There's also a 2 player mode which is the standard versus mode where you play against another player. You both select a character and set each other's handicaps before fighting on a random stage.


Tekken is one of the first 3D fighting games and it really shows. The character models are very blocky and pixelated with the floor being done on 3D while the rest of the environments are clearly done with static 2D images giving it a rather ugly look even for it's time. However, it's not all bad... the characters are animated realistically in a way that makes you feel the attacks being landed and they all have animation that's actually representative to their unique fighting styles. The environments are also familiar as they're based on real-life locations... but you don't really get to choose any of them.


Aside from the (kickass) announcer, there isn't much voice acting in Tekken aside from the battle grunts characters make and I can't really knock that either (except a few voice clips are just plain bizarre notably with Marshall Law) but one thing that to complain about is that aside from Wang Jineri, all of the hidden characters' voice clips are blatantly recycled from the starting characters. The sound effects is great stuff though as it helps make you feel the pain of the attacks and the soundtrack is great stuff which can be said for the whole series... even though the music for this game is rather subdue in comparison, there's a lot of memorial tracks especially for those who enjoy 90's synthesized arcade music and they're quite fitting to the environments they represent.


Even though there's technically no story mode in Tekken, the story it has is surprisingly involved for a fighting game. You have the basic international fighting tournament plot but Tekken has characters all with their own reasons for participating that you would actually care about. Kazuya MIshima wants revenge against his father Heihachi, Yoshimitsu wants to provide for the poor, Nina Williams sent to assassinate Heihachi Mishima, and Paul Phoenix wants to prove he's the strongest. Of course, you won't get all the details in-game but you'll get a gist of it from the endings... that is if the uncanny FMV facial animations don't haunt your dreams first.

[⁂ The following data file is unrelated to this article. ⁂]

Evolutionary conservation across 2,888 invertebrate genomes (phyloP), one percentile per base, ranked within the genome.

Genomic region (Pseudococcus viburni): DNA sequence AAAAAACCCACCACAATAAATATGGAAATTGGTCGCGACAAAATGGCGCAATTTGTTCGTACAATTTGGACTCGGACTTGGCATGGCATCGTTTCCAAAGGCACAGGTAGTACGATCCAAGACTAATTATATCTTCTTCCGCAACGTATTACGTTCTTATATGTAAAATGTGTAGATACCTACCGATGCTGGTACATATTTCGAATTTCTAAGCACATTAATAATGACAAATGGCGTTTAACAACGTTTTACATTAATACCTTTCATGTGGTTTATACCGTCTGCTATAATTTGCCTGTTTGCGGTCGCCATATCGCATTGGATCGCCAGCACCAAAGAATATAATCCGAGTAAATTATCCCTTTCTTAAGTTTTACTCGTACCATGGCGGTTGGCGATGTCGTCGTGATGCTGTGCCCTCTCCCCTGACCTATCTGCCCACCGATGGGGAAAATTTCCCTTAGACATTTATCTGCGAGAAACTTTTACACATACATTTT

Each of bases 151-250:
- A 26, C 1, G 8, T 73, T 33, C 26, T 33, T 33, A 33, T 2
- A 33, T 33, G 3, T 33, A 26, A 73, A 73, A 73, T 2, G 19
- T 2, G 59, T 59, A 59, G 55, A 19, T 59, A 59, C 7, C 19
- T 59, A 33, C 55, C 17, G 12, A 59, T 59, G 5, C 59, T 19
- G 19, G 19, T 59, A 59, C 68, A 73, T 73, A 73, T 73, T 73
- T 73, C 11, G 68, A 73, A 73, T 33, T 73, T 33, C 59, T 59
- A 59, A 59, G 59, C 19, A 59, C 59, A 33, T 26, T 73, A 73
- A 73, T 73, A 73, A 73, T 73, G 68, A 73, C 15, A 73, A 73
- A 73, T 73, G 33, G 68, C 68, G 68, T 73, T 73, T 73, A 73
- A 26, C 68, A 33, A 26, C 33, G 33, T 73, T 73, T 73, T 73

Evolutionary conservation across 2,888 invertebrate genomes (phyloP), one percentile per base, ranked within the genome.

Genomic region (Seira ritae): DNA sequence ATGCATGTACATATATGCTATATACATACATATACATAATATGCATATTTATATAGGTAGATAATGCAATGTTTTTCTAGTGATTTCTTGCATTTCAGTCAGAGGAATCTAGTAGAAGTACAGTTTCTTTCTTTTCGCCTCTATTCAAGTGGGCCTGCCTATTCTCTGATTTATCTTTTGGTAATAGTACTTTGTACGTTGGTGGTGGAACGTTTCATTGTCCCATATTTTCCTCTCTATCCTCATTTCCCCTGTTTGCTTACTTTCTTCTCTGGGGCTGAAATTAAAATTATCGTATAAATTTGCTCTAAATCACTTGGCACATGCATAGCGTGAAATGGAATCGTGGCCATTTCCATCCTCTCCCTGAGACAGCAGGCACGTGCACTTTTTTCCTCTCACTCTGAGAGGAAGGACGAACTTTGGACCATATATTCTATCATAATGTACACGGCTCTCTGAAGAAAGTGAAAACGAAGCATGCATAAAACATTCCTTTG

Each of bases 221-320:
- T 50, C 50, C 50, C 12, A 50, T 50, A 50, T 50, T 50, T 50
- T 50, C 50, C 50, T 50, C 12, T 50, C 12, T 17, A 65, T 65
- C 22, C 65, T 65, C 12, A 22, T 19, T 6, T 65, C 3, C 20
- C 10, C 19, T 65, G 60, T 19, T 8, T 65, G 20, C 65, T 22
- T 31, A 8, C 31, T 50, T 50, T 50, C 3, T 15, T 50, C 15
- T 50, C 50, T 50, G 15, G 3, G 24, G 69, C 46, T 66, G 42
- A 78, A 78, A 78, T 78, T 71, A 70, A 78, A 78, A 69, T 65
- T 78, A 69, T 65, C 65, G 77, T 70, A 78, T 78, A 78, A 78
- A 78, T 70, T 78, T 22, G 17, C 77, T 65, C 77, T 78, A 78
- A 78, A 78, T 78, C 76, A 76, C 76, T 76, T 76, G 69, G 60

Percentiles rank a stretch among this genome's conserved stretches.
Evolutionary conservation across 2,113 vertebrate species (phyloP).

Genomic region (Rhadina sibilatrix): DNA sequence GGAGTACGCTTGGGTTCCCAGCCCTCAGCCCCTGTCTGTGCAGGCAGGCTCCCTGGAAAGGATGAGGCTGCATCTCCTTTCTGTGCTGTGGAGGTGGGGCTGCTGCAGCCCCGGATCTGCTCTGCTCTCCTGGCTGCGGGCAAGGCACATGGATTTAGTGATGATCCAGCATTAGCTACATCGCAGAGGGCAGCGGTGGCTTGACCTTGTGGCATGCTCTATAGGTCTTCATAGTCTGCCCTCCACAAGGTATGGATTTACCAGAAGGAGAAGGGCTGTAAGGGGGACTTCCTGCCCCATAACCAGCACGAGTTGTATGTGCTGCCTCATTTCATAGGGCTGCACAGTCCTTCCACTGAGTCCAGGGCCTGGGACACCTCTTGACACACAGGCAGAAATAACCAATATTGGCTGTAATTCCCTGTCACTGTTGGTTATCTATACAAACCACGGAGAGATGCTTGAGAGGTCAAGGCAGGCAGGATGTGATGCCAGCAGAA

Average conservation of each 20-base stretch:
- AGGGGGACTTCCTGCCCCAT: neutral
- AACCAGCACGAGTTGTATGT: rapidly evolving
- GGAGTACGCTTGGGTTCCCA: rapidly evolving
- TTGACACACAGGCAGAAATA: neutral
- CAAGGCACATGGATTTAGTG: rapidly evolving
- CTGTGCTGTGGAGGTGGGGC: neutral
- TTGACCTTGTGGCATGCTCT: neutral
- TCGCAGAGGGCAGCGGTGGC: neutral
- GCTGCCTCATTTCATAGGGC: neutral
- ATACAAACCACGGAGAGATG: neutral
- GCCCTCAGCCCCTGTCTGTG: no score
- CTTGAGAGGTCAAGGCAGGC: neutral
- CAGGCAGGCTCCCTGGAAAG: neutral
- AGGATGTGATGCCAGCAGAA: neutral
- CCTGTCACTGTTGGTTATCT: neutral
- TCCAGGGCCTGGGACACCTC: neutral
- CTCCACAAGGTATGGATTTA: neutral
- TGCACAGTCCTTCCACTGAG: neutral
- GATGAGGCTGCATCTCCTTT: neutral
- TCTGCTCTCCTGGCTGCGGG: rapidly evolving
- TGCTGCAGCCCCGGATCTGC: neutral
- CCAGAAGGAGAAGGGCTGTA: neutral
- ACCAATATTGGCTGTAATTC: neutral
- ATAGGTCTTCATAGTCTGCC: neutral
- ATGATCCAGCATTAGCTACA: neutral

Just like I said earlier the environments in Tekken are based on real-life ones and the same be applied to each character's fighting styles. Unlike something like Street Fighter which does base each character's fighting style on real-life martial arts but makes it super flashy and sorta does it's own, you'd notice the parallelism to real-life martial arts with Tekken almost instantly even if it's still exaggerated due to almost all of the characters actually being superhuman.


With all this does Tekken hold up by today's standards? No really... don't get me wrong, I won't deny Tekken is a very revolutionary and innovative game... in fact, it was noted as the "First Fighting Game to Feature Simulated 3D" but there's practically no reason to go back to this game after playing the others unless it's for nostalgia.

Overall, I give this game a 7 out of 10.

No comments:

Post a Comment